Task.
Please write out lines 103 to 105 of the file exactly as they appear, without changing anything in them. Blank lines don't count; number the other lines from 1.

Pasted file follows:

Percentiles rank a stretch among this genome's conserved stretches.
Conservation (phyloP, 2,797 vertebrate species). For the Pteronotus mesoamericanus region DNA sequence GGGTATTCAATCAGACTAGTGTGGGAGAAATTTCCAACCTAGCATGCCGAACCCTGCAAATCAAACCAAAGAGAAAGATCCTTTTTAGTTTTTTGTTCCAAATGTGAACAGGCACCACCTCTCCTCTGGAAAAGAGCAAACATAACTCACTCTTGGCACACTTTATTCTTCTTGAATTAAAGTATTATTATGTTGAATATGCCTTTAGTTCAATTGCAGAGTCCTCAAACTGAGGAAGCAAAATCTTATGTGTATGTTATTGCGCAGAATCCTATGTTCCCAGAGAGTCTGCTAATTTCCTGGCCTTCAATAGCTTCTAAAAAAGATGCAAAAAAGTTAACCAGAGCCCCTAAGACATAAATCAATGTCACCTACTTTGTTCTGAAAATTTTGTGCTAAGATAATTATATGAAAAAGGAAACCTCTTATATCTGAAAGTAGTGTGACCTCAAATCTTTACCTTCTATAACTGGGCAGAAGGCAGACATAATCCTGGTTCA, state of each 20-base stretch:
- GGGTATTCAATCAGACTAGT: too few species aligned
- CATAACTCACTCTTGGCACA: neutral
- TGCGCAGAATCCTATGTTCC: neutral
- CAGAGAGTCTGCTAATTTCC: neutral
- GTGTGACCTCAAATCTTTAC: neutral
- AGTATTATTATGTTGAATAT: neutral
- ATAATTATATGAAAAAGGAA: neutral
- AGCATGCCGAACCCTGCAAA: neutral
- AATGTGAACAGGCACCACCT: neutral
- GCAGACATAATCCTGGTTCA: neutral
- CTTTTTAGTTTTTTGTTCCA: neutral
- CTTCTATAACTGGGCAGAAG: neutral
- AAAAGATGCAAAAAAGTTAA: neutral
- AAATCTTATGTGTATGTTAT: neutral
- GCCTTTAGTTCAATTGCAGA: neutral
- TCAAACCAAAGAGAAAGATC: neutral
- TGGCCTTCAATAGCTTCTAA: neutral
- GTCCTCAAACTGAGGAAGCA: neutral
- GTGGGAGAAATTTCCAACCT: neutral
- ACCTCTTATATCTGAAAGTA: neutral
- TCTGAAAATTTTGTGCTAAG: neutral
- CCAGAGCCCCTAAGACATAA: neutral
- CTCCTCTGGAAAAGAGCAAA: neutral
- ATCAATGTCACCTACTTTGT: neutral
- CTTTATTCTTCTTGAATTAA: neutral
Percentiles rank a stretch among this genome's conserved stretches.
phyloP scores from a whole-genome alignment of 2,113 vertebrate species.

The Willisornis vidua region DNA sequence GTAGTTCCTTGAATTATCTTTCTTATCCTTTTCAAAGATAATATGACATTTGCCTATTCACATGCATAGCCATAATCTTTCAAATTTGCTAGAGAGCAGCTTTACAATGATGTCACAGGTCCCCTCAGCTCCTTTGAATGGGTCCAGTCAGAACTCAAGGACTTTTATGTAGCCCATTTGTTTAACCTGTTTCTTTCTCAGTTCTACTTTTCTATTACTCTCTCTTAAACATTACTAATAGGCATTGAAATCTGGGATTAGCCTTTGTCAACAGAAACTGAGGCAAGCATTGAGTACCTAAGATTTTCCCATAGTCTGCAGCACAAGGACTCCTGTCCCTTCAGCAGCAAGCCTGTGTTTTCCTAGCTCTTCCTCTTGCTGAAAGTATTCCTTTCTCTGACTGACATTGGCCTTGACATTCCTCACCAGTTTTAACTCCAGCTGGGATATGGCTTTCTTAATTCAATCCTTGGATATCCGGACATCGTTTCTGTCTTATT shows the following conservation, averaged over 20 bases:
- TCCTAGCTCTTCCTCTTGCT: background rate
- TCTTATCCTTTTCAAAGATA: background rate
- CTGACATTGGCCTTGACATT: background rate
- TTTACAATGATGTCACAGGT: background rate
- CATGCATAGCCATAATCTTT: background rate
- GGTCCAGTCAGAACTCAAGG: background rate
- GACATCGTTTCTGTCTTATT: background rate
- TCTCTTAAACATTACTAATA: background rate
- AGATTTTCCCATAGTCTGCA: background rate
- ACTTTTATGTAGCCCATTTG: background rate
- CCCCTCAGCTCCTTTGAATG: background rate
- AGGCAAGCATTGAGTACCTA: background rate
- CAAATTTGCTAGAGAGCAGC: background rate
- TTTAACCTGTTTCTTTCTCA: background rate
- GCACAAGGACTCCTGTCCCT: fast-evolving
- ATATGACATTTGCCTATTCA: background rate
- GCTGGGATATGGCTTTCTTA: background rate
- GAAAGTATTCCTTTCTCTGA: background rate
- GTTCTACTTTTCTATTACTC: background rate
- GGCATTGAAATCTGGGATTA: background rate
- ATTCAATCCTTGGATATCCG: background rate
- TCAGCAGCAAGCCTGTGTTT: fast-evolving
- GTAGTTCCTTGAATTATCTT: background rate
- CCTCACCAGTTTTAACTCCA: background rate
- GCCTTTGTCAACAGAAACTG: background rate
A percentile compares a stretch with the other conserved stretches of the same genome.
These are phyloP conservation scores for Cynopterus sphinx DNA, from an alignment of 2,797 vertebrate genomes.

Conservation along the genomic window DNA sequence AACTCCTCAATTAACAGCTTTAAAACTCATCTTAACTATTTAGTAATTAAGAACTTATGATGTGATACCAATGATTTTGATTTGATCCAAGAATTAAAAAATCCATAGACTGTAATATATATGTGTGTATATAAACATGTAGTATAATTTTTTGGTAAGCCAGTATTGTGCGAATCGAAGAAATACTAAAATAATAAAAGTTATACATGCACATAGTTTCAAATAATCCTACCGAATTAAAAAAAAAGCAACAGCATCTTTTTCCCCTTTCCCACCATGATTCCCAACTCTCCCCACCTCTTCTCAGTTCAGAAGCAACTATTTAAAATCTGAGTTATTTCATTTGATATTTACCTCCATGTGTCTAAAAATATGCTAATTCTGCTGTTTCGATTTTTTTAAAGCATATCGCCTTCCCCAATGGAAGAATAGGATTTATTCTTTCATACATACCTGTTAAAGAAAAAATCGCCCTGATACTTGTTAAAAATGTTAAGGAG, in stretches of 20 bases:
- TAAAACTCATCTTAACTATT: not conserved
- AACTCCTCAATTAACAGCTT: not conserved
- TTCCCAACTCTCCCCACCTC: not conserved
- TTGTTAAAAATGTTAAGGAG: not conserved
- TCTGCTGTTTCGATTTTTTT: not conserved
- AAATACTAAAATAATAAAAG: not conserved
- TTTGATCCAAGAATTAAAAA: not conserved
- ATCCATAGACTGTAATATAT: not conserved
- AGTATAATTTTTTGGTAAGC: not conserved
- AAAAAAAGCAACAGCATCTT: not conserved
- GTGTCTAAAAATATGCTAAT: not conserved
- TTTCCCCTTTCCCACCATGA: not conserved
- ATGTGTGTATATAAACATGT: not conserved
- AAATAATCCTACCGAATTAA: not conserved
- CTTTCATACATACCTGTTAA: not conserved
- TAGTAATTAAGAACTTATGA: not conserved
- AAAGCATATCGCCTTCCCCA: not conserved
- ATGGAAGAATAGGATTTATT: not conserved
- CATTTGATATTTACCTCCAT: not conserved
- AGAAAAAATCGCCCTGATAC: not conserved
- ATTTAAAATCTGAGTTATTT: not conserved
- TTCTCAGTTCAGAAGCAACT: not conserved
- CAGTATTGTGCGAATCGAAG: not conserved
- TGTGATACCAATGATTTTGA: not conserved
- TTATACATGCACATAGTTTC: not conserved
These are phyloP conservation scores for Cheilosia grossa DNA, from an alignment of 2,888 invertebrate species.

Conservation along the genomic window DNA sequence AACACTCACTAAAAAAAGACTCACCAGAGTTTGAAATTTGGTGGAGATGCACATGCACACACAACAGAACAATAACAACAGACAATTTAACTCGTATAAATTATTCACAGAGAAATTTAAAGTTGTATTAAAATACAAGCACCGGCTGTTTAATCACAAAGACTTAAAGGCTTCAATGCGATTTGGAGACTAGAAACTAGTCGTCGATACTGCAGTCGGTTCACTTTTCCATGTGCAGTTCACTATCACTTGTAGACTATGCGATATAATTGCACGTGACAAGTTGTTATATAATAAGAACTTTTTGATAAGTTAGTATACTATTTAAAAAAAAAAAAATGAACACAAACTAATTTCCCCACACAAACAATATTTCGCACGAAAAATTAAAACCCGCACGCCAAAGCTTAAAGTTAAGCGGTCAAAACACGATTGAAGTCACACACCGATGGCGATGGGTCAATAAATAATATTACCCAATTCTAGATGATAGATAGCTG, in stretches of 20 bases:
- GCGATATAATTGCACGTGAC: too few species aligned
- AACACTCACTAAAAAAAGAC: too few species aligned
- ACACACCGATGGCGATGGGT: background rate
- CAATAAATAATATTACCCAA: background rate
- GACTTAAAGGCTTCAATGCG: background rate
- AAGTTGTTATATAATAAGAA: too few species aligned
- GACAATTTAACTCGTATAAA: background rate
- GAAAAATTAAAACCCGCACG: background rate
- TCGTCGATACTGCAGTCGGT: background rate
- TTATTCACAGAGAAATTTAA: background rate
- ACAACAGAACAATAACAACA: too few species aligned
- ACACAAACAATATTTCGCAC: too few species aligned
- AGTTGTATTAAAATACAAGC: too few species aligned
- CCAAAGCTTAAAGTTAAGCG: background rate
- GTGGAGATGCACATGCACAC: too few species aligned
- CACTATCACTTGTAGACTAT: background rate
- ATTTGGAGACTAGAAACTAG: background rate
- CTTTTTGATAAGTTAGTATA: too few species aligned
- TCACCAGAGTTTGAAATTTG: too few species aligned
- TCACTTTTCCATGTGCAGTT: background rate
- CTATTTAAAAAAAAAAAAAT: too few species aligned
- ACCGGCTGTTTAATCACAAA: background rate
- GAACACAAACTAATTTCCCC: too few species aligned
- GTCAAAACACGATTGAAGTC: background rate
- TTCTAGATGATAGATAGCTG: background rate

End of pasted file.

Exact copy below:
- CTTTTTGATAAGTTAGTATA: too few species aligned
- TCACCAGAGTTTGAAATTTG: too few species aligned
- TCACTTTTCCATGTGCAGTT: background rate